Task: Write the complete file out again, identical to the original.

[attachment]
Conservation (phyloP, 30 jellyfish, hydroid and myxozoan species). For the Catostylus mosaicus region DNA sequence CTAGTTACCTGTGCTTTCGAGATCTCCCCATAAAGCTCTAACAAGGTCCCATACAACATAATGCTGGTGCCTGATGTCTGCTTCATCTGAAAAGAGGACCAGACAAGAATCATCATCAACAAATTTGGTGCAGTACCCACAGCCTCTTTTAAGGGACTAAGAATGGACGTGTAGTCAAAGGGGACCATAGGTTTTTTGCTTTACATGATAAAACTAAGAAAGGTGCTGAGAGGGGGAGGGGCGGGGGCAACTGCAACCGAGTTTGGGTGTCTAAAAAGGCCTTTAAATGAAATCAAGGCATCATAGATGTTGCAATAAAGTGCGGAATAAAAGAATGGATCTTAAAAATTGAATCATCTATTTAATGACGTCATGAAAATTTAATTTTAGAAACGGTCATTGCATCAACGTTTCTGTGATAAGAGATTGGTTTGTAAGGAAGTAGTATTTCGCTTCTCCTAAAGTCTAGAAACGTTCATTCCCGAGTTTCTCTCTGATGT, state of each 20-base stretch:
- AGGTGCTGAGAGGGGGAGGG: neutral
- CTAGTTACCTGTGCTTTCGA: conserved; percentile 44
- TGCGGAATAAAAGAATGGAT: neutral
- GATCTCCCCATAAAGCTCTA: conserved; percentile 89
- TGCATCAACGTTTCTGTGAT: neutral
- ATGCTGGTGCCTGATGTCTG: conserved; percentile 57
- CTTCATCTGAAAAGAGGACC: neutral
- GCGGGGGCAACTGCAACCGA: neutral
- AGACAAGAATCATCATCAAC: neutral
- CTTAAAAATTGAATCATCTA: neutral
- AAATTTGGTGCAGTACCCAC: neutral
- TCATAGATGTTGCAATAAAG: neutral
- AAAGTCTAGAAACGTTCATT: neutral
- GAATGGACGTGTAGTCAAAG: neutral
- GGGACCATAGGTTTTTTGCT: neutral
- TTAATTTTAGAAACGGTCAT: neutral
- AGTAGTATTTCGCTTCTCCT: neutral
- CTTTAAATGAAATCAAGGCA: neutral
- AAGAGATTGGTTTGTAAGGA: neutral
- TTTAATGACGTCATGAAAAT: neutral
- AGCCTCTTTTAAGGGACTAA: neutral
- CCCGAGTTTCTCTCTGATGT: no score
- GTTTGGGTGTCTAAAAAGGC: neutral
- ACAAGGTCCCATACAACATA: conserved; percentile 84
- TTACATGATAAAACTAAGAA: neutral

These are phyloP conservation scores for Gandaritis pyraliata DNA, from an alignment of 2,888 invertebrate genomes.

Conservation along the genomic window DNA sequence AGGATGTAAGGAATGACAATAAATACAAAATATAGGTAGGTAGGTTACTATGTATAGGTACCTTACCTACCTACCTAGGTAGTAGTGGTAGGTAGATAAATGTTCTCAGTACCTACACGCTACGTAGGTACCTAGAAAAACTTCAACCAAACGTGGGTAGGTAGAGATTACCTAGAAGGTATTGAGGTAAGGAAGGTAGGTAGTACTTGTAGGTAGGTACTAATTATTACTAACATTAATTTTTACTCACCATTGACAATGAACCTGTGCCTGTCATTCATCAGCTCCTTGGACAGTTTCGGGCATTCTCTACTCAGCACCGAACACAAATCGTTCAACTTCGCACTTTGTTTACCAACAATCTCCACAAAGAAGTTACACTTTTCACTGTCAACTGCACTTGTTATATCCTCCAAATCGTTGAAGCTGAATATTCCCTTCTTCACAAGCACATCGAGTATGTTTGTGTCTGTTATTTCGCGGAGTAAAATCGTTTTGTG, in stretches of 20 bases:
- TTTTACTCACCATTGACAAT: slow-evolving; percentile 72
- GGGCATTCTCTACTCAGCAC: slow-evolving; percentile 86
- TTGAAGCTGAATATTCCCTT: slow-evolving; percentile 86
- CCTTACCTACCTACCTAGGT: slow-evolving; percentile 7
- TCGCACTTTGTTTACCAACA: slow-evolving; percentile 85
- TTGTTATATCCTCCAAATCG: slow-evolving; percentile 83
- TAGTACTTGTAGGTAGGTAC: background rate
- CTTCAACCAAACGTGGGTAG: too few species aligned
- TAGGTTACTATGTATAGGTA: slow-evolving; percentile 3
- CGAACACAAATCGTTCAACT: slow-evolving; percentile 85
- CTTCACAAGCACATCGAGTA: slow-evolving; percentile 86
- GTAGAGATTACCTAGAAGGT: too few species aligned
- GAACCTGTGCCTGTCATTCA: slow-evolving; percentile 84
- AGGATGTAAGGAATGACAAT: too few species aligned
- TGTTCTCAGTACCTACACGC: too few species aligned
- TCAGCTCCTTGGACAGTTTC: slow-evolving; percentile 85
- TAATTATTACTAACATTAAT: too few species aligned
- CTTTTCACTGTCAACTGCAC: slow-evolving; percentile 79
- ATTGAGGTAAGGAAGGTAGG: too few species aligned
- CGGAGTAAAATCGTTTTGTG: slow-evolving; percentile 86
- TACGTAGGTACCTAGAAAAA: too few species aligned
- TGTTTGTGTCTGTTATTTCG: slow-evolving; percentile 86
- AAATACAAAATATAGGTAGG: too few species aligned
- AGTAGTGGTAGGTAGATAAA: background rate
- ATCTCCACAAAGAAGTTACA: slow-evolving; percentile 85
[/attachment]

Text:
Conservation (phyloP, 30 jellyfish, hydroid and myxozoan species). For the Catostylus mosaicus region DNA sequence CTAGTTACCTGTGCTTTCGAGATCTCCCCATAAAGCTCTAACAAGGTCCCATACAACATAATGCTGGTGCCTGATGTCTGCTTCATCTGAAAAGAGGACCAGACAAGAATCATCATCAACAAATTTGGTGCAGTACCCACAGCCTCTTTTAAGGGACTAAGAATGGACGTGTAGTCAAAGGGGACCATAGGTTTTTTGCTTTACATGATAAAACTAAGAAAGGTGCTGAGAGGGGGAGGGGCGGGGGCAACTGCAACCGAGTTTGGGTGTCTAAAAAGGCCTTTAAATGAAATCAAGGCATCATAGATGTTGCAATAAAGTGCGGAATAAAAGAATGGATCTTAAAAATTGAATCATCTATTTAATGACGTCATGAAAATTTAATTTTAGAAACGGTCATTGCATCAACGTTTCTGTGATAAGAGATTGGTTTGTAAGGAAGTAGTATTTCGCTTCTCCTAAAGTCTAGAAACGTTCATTCCCGAGTTTCTCTCTGATGT, state of each 20-base stretch:
- AGGTGCTGAGAGGGGGAGGG: neutral
- CTAGTTACCTGTGCTTTCGA: conserved; percentile 44
- TGCGGAATAAAAGAATGGAT: neutral
- GATCTCCCCATAAAGCTCTA: conserved; percentile 89
- TGCATCAACGTTTCTGTGAT: neutral
- ATGCTGGTGCCTGATGTCTG: conserved; percentile 57
- CTTCATCTGAAAAGAGGACC: neutral
- GCGGGGGCAACTGCAACCGA: neutral
- AGACAAGAATCATCATCAAC: neutral
- CTTAAAAATTGAATCATCTA: neutral
- AAATTTGGTGCAGTACCCAC: neutral
- TCATAGATGTTGCAATAAAG: neutral
- AAAGTCTAGAAACGTTCATT: neutral
- GAATGGACGTGTAGTCAAAG: neutral
- GGGACCATAGGTTTTTTGCT: neutral
- TTAATTTTAGAAACGGTCAT: neutral
- AGTAGTATTTCGCTTCTCCT: neutral
- CTTTAAATGAAATCAAGGCA: neutral
- AAGAGATTGGTTTGTAAGGA: neutral
- TTTAATGACGTCATGAAAAT: neutral
- AGCCTCTTTTAAGGGACTAA: neutral
- CCCGAGTTTCTCTCTGATGT: no score
- GTTTGGGTGTCTAAAAAGGC: neutral
- ACAAGGTCCCATACAACATA: conserved; percentile 84
- TTACATGATAAAACTAAGAA: neutral

These are phyloP conservation scores for Gandaritis pyraliata DNA, from an alignment of 2,888 invertebrate genomes.

Conservation along the genomic window DNA sequence AGGATGTAAGGAATGACAATAAATACAAAATATAGGTAGGTAGGTTACTATGTATAGGTACCTTACCTACCTACCTAGGTAGTAGTGGTAGGTAGATAAATGTTCTCAGTACCTACACGCTACGTAGGTACCTAGAAAAACTTCAACCAAACGTGGGTAGGTAGAGATTACCTAGAAGGTATTGAGGTAAGGAAGGTAGGTAGTACTTGTAGGTAGGTACTAATTATTACTAACATTAATTTTTACTCACCATTGACAATGAACCTGTGCCTGTCATTCATCAGCTCCTTGGACAGTTTCGGGCATTCTCTACTCAGCACCGAACACAAATCGTTCAACTTCGCACTTTGTTTACCAACAATCTCCACAAAGAAGTTACACTTTTCACTGTCAACTGCACTTGTTATATCCTCCAAATCGTTGAAGCTGAATATTCCCTTCTTCACAAGCACATCGAGTATGTTTGTGTCTGTTATTTCGCGGAGTAAAATCGTTTTGTG, in stretches of 20 bases:
- TTTTACTCACCATTGACAAT: slow-evolving; percentile 72
- GGGCATTCTCTACTCAGCAC: slow-evolving; percentile 86
- TTGAAGCTGAATATTCCCTT: slow-evolving; percentile 86
- CCTTACCTACCTACCTAGGT: slow-evolving; percentile 7
- TCGCACTTTGTTTACCAACA: slow-evolving; percentile 85
- TTGTTATATCCTCCAAATCG: slow-evolving; percentile 83
- TAGTACTTGTAGGTAGGTAC: background rate
- CTTCAACCAAACGTGGGTAG: too few species aligned
- TAGGTTACTATGTATAGGTA: slow-evolving; percentile 3
- CGAACACAAATCGTTCAACT: slow-evolving; percentile 85
- CTTCACAAGCACATCGAGTA: slow-evolving; percentile 86
- GTAGAGATTACCTAGAAGGT: too few species aligned
- GAACCTGTGCCTGTCATTCA: slow-evolving; percentile 84
- AGGATGTAAGGAATGACAAT: too few species aligned
- TGTTCTCAGTACCTACACGC: too few species aligned
- TCAGCTCCTTGGACAGTTTC: slow-evolving; percentile 85
- TAATTATTACTAACATTAAT: too few species aligned
- CTTTTCACTGTCAACTGCAC: slow-evolving; percentile 79
- ATTGAGGTAAGGAAGGTAGG: too few species aligned
- CGGAGTAAAATCGTTTTGTG: slow-evolving; percentile 86
- TACGTAGGTACCTAGAAAAA: too few species aligned
- TGTTTGTGTCTGTTATTTCG: slow-evolving; percentile 86
- AAATACAAAATATAGGTAGG: too few species aligned
- AGTAGTGGTAGGTAGATAAA: background rate
- ATCTCCACAAAGAAGTTACA: slow-evolving; percentile 85